By Jamie Watts.
I read a book recently by Ben Bergeron called Chasing Excellence. It’s a phenomenal breakdown of athletic focus and grit. A playbook of the mental approach to training and life, not to necessarily overcome inevitable obstacles, but to turn them into one’s advantage. Ben is a CrossFit coaching legend, but his anecdotes are relatable to all genres of sport and life and how character plays it's part. I highly recommend it to any athlete, coach or parent.
It made me think about “character” and “being a character” in today’s sports. What’s the difference between a trash talking Conor McGregor or a mild-mannered killer like Tom Brady? Maybe I should be asking, what is the similarity between the two? Does one have more “character” than the other? We teach our kids to be humble and controlled, but short of rude and insulting behavior, is a little chatter with opponents and teammates all that bad? This day in age it’s certainly become part of the game. Elite players get the job done within their own personality, brash and bravado or calm and calculating or something in between. But the best athletes don’t operate to satisfy someone else’s expectation. They work within themselves.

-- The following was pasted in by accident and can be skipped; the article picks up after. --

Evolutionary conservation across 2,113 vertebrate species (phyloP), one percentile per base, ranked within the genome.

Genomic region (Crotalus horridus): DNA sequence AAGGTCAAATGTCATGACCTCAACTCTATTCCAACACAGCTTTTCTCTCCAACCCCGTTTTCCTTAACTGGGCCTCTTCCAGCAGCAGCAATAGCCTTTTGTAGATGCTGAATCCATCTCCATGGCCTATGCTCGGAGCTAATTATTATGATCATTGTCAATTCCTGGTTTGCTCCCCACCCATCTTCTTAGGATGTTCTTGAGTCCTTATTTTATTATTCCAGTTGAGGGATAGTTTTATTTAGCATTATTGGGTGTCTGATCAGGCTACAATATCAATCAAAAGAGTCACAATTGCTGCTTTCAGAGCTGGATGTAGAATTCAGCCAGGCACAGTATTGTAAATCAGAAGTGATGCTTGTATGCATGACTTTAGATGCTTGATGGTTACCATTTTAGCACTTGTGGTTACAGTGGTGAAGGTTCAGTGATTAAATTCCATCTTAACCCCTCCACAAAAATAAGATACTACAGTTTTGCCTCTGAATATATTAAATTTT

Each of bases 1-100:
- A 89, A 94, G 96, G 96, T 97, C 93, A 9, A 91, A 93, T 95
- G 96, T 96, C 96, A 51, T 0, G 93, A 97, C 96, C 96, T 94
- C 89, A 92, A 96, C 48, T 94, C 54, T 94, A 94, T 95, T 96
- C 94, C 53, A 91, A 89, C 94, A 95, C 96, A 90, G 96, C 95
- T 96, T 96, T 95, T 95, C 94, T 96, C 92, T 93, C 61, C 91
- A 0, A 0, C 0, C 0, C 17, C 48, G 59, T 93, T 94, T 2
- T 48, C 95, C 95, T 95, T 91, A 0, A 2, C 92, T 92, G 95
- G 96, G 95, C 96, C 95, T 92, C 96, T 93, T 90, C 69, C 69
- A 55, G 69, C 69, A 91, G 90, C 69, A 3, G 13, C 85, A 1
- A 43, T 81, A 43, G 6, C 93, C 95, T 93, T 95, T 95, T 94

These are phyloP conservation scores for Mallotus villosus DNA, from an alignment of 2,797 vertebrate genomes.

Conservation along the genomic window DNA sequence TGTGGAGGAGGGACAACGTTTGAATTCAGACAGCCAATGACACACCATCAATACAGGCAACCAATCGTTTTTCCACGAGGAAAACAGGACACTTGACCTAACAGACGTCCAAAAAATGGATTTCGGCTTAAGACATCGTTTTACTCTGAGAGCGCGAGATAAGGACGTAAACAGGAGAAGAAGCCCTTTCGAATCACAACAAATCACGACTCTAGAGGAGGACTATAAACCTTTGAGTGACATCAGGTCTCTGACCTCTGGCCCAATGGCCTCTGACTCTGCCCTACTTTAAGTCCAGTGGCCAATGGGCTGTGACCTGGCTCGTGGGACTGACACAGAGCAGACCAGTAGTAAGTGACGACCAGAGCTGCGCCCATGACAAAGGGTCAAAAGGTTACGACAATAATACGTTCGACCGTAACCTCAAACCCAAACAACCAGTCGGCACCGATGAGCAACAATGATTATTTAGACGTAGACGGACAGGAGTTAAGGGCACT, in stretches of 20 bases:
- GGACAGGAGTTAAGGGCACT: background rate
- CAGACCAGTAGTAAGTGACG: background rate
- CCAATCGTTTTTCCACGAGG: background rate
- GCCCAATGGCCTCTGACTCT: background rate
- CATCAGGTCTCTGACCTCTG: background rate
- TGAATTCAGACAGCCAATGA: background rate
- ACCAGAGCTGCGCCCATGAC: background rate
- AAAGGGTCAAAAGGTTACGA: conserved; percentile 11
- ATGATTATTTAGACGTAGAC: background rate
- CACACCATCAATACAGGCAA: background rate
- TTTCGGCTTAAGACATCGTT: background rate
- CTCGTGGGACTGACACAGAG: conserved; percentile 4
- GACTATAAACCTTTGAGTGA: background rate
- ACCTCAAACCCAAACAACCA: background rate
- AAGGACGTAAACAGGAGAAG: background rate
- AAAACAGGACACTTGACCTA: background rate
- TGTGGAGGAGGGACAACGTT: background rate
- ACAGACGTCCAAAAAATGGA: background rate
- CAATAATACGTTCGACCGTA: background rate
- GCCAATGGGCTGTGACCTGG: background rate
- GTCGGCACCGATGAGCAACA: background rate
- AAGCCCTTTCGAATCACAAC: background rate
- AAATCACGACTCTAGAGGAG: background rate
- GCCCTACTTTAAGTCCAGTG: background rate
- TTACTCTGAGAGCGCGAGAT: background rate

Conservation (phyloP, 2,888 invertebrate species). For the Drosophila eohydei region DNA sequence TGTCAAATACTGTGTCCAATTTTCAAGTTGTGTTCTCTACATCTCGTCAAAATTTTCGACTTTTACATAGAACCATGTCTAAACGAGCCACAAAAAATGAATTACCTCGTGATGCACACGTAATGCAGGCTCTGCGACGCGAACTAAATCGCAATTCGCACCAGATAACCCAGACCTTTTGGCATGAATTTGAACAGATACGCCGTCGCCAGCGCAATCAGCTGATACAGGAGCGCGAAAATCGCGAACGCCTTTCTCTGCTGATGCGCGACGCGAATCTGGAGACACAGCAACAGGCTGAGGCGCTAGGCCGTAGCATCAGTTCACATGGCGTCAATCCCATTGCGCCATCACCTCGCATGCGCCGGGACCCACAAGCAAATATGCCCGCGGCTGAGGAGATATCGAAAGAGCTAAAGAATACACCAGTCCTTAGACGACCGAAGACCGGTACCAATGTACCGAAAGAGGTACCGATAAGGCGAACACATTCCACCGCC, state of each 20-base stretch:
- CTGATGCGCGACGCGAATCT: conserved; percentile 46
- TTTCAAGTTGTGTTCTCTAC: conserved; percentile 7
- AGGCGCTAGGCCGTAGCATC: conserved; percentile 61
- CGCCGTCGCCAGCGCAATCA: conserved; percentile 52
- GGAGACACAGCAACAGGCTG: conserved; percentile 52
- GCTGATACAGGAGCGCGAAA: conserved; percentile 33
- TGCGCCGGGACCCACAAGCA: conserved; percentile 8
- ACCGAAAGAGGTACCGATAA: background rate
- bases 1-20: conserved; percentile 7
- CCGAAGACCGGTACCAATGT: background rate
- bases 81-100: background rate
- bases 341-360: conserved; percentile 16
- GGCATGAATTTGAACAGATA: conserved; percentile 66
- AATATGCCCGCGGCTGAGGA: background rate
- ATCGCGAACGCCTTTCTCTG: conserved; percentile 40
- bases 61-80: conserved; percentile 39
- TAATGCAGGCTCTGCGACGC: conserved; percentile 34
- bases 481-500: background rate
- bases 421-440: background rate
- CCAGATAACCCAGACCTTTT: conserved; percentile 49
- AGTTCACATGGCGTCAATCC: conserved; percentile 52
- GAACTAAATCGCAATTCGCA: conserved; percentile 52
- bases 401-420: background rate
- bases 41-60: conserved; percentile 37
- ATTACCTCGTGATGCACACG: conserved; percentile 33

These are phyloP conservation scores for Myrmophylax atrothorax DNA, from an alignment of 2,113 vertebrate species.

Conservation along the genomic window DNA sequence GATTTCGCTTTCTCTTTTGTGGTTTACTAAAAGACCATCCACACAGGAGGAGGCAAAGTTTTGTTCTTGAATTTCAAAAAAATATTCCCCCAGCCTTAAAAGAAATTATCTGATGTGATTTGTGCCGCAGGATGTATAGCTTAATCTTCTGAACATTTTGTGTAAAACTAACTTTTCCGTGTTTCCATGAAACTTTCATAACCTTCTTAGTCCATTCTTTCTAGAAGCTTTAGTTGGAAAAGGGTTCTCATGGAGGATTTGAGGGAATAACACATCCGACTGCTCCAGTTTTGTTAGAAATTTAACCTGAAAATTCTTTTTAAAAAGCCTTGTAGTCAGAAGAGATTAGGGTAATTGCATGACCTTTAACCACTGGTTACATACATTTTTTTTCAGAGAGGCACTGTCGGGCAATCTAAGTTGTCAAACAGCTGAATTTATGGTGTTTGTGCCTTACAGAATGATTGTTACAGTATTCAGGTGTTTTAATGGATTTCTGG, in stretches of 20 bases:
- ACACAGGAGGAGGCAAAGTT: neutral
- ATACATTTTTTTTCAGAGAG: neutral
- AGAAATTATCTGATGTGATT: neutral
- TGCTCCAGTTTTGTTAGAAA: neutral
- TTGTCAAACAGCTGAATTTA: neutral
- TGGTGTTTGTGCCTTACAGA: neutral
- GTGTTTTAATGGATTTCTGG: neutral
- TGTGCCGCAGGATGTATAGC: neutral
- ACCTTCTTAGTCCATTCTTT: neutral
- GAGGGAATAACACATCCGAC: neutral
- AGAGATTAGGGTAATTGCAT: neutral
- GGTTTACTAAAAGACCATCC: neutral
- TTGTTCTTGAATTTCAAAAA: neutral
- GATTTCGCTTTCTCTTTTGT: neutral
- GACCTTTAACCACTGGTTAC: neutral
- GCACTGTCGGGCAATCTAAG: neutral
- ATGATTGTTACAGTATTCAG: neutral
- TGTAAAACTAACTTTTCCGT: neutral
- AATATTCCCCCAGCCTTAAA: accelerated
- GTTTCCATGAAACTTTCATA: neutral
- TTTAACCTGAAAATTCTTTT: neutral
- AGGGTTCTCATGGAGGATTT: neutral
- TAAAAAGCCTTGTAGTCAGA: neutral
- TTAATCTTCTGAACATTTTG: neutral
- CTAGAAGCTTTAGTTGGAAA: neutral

The spectacular element of playing sports is that it’s a microcosm of the reality of life, there is no place to hide, you can’t fake it, you must put in the time. Ben laments; “Greatness is not for the elite few; winning is a result, not a goal; and character, not talent, is what makes a true champion”.
Character comes from the willingness to work to one’s maximum potential, overcome, have a sustained ethic, be confident, grind fundamentals. Some will “be a character” to get that done, some will be cerebral and in their head. But there’s one thing we learn as we meander through the labyrinth of life, if you put in the work you can do it how it fits you best and maybe earn your place on the podium. Do it not, and you will be exposed regardless of a little chatter.